A MULTIMEDIA DOCUMENTARY PROJECT ON THE MILLENNIAL GENERATION: THE LAST GENERATION TO REMEMBER A TIME WITHOUT THE INTERNET.
The Welsh goddess Ceridwen gave birth to a son who was hideously ugly. She brewed him a potion to make him so wise that no one would mind his looks and hired a young man, Gwion Bach, to tend the cauldron. When the potion boiled down to the last three drops, they were so hot that they leapt out of the pot and scalded Gwion Bach’s thumb. He sucked his thumb to ease the burn and ingested the potion meant for the goddess’ son. In her fury, she tried to kill him.
Ceridwen’s hand closes fast
around the boy’s throat:
a mangled scream,
and fur squirms through her fist:
he becomes a hare and bounds
for the heather and tall ferns,
but she knows this game;
she becomes a greyhound
and catches his neck’s purse
of loose fur in her teeth, then feathers
fly from her mouth: he’s a wren
almost lost in oaks before
her howl roughens to a squawk,
narrow shoulders pin back
and splay to wings:
she becomes a rising hawk.
Flesh turns to the singleness
of pursuit, her body becomes
her intent. He’s panic-torquing
under her, dropping and spinning,
then her talons garrote the bird
and she clutches his throat.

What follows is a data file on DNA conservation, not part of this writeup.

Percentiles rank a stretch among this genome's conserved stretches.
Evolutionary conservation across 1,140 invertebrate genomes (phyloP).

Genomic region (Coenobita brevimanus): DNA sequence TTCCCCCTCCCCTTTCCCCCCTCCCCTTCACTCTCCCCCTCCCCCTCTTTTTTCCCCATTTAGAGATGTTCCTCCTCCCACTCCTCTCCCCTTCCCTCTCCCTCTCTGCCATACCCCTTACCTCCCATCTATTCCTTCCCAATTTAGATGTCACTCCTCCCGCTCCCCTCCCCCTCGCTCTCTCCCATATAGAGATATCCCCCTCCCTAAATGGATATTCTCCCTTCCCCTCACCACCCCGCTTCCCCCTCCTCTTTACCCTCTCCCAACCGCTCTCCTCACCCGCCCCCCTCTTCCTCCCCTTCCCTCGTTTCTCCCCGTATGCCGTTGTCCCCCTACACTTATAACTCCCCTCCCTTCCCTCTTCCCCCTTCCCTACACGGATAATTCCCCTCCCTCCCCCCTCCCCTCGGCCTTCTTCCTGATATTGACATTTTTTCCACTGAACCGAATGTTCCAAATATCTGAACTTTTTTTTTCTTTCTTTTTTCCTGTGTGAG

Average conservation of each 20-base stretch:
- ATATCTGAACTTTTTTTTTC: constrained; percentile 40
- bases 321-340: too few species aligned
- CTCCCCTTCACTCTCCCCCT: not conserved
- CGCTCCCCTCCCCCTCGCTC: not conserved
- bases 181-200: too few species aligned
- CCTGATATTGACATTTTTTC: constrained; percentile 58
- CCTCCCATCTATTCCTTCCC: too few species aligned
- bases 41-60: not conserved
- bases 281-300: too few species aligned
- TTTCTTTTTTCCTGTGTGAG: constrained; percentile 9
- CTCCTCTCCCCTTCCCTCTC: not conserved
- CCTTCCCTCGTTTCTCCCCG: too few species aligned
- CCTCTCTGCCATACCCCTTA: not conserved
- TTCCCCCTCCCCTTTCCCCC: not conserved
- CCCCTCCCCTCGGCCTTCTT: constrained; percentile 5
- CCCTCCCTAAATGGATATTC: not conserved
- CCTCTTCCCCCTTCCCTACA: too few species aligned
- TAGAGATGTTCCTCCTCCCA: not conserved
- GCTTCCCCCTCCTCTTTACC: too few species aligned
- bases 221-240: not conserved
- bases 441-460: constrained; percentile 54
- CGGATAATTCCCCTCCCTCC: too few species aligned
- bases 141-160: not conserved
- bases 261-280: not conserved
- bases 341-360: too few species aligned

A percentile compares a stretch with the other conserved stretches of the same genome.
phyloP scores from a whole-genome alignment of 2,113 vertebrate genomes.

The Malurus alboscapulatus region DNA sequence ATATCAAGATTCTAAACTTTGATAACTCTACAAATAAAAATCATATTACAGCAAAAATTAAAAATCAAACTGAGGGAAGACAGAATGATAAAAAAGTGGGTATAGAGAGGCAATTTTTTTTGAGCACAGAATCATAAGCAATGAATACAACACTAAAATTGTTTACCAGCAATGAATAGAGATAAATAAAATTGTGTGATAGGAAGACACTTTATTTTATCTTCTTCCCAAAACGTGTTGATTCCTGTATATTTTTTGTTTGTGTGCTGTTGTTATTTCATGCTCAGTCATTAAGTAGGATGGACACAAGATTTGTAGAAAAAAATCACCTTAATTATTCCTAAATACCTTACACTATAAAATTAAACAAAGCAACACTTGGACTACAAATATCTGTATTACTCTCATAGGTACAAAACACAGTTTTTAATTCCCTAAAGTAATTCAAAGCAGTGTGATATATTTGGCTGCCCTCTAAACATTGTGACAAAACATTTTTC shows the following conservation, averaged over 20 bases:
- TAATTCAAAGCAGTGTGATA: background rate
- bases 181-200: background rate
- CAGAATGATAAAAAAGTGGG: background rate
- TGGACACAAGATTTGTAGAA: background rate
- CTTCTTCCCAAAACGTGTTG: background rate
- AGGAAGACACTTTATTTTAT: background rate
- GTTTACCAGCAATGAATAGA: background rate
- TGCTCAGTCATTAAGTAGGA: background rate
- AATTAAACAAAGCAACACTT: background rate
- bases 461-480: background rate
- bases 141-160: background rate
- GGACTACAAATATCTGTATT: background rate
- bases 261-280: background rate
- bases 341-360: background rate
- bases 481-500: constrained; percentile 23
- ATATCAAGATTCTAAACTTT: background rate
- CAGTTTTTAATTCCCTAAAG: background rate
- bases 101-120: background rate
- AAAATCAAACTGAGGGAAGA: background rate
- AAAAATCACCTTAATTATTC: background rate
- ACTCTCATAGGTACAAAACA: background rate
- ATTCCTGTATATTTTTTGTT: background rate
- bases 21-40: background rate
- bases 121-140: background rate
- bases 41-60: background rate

The wren shivers smaller and smaller,
turns to a kernel of wheat and drops to earth.
The wheat falls into a heap of winnowed grain.
Dismantled beams, shaggy with dust, rot
in the dim shed. The hawk’s feathers darken
the air and her claws spread out like roots
on the earthen floor. She changes to a black hen
and mouths the kernel,
tastes the man unbroken on her tongue,
then swallows him whole.
She’s woman again.
In her belly’s dark
she feels the grain
She wants to drown
the child in her womb,
but the grain-man has found
what lets the gods go on.
Turning to myth
lets anything survive.
The story lives:
a man changing
from hare to bird
to seed to child.
He’s become a bard,
he’ll whittle a rattle
from turtle bones;
his harp will turn
her hold to song.
And he’ll tell how she tried to kill him,
spin stories of her evil in every court
he visits while men grow drunk on mead,
but he’ll remember a hawk’s torso
keeling the air, the feel of living
inside a grain of wheat, the smell of husks,
and he’ll know, in the small hours,
as he wraps his harp in otter furs,
that his power is the same as hers.
Author's Note: “The Hunt” recounts a myth about the birth of Taliesin, a historical figure who lived in the sixth century and was considered the greatest Welsh bard.
***Katherine Robinson grew up in Maryland, near Washington, DC. She graduated from Amherst College in 2008 with a BA in English. She is currently an MFA student at Johns Hopkins University, studying with Mary Jo Salter. Between degrees she worked at a wildlife sanctuary in the Shetland Islands and at the Folger Theater in Washington, DC.